Am I a runner? Hardly. I mean, I would never call myself that. But not that long ago I found myself bounding over the finish line of a 10k in Austin, dressed in a Scooby Doo costume. At which point I turned, ready to greet and embrace Shaggy as he crossed the line, only to instead watch him stumble towards the barrier, double over, and vomit on the edge of the street.
I had the sudden thought then that this was a part of who I am. Running for the sake of it, and loving it. Especially considering my friend had trained for a month prior to this race, and I’d been for a jog with my sister the day before.
It all started five years ago. Watching the 2008 London Marathon. I was with my grandparents in the Cotswolds and my grandfather had just been diagnosed with lung cancer. Call it a powerful moment. And it put the idea in my head, an idea that, sure, had flickered there before, but never with any clarity. But after that I was set on it. I missed out on the lottery to run the following marathon, so started blitzing charities with applications to join their teams. And was eventually accepted by the charity Children with Leukemia. They denied me though with my application to run in a Mr Happy costume. But I was in. So I started training. At the beginning of January. For a marathon in April. I think a 5k had been my longest distance up to that point.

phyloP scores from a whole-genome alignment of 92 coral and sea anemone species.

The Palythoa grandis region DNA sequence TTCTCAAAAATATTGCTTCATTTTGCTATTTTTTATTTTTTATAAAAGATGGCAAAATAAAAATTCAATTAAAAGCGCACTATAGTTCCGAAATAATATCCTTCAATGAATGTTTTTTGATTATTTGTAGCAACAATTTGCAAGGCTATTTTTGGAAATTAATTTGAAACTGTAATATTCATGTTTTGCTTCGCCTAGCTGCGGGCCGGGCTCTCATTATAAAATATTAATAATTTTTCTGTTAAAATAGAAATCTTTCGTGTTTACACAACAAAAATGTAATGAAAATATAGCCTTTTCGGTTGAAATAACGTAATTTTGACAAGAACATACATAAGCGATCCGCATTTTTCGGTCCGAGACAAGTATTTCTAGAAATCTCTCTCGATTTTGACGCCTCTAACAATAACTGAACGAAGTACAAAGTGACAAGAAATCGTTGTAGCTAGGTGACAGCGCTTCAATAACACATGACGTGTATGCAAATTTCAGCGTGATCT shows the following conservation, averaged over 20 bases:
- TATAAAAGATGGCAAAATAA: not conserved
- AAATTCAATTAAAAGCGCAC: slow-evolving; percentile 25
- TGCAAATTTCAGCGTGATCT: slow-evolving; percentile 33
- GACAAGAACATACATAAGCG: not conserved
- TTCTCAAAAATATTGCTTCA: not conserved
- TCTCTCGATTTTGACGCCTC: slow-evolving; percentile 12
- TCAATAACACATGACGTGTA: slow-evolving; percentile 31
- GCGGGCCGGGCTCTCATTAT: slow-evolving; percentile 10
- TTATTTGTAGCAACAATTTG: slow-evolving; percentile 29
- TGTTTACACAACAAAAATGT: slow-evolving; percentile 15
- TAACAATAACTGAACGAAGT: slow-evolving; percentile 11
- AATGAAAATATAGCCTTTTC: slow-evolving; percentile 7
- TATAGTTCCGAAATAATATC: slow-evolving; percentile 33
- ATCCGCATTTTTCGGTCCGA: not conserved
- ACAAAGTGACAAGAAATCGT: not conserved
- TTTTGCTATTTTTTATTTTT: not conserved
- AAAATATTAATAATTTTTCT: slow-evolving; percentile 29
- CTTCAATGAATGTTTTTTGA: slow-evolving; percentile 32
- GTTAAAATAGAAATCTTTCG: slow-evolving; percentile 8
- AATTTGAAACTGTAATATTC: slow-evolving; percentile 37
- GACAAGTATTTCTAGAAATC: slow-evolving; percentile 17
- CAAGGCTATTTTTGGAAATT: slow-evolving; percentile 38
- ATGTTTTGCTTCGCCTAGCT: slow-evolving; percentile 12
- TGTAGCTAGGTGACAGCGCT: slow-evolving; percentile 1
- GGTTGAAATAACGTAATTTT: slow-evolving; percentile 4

Here’s the kicker though. I loved it. I was living in Oxford at the time, waking up early and running in the dark, through sleet more often than not, and enjoying every minute of it. I found that runner’s high very early on in the game. It’s quite magical really. To be pushing, with your lungs burning as you breathe the frigid air, steam rising from you, muscles burning… and to then find yourself suddenly free. Suddenly on a different plane to all those mortals wearily putting one foot in front of the other.
That’s what the marathon was like. Feet hardly touching the ground, floating through the crowds, savoring every minute. Except for a tough point at about mile 24, when the sadists who design the course have all the runners go through a long tunnel, silent except for the breathing and footfalls of those around you, cut off suddenly from the world outside. But after emerging once more into sunlight, and hearing the shouts and cheers of the crowd lining the street again, that feeling of having conquered the world reappeared.
I crossed the finish line, wearing my grandad’s flatcap and a smile on my face, graciously accepted my medal for completion, and then had my legs seize up to the point of barely being able to walk. Some friends found me sprawled out on a blanket at the Children with Leukemia way station and helped me stumble to the Tube for the journey home.
But the flying had happened. And forever now, when I want to find that feeling, I know where it resides. Somewhere around mile 22.